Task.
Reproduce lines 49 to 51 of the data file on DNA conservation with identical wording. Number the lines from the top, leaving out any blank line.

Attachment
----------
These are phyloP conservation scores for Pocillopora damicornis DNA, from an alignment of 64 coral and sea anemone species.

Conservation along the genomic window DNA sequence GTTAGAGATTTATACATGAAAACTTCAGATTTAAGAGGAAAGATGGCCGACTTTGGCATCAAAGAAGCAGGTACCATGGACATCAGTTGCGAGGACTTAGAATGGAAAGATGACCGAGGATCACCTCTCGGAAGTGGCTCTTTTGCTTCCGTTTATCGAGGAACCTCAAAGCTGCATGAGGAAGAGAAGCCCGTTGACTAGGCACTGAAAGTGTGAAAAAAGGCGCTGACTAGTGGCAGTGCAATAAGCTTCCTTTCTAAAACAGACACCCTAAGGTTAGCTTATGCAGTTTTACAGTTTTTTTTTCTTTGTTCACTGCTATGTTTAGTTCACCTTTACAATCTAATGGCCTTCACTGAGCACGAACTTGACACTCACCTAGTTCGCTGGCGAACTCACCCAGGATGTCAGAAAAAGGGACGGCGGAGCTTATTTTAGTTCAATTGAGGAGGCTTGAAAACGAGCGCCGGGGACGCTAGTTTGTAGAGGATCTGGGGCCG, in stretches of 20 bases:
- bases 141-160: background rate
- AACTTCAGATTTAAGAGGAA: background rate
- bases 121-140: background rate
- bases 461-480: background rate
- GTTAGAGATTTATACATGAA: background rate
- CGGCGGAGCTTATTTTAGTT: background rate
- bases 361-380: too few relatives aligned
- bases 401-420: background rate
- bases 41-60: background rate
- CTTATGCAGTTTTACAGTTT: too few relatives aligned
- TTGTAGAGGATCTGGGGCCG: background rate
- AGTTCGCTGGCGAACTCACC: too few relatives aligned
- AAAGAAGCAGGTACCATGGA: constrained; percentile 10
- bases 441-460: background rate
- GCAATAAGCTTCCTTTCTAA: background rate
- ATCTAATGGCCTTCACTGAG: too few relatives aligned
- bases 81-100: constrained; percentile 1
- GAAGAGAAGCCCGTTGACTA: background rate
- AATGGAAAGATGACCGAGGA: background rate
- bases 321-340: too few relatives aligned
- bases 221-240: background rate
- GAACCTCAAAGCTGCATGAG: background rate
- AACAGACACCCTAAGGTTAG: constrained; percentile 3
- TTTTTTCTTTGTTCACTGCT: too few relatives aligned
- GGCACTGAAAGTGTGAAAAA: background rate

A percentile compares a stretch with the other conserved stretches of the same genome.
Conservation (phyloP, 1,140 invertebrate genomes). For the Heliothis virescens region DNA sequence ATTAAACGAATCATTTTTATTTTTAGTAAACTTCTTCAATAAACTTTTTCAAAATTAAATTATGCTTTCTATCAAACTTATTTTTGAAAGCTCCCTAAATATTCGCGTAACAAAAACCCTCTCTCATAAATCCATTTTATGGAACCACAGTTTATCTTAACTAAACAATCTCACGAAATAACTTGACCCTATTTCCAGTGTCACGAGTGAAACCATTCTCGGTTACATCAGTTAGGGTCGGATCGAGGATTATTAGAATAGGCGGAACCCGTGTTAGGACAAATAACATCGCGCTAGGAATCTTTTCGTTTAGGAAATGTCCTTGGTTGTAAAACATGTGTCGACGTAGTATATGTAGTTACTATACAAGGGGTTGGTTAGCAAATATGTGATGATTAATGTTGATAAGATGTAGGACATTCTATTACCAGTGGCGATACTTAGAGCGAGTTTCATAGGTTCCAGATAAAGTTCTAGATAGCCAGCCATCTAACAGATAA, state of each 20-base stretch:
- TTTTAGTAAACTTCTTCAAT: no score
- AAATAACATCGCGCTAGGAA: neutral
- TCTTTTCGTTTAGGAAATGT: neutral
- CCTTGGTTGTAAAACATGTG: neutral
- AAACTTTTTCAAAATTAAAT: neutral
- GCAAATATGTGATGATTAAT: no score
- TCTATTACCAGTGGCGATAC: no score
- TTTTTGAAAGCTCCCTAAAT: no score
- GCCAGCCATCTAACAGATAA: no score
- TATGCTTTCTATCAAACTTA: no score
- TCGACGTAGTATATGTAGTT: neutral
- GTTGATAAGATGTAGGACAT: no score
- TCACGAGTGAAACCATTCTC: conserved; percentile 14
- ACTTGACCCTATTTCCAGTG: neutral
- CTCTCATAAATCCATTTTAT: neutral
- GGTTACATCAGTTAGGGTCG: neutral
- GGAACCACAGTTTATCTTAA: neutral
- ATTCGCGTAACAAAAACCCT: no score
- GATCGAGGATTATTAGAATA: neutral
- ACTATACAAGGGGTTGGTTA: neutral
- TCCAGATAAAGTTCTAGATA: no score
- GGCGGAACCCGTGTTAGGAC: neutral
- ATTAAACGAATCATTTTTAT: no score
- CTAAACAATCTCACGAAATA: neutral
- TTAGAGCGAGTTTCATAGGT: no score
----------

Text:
- ACTATACAAGGGGTTGGTTA: neutral
- TCCAGATAAAGTTCTAGATA: no score
- GGCGGAACCCGTGTTAGGAC: neutral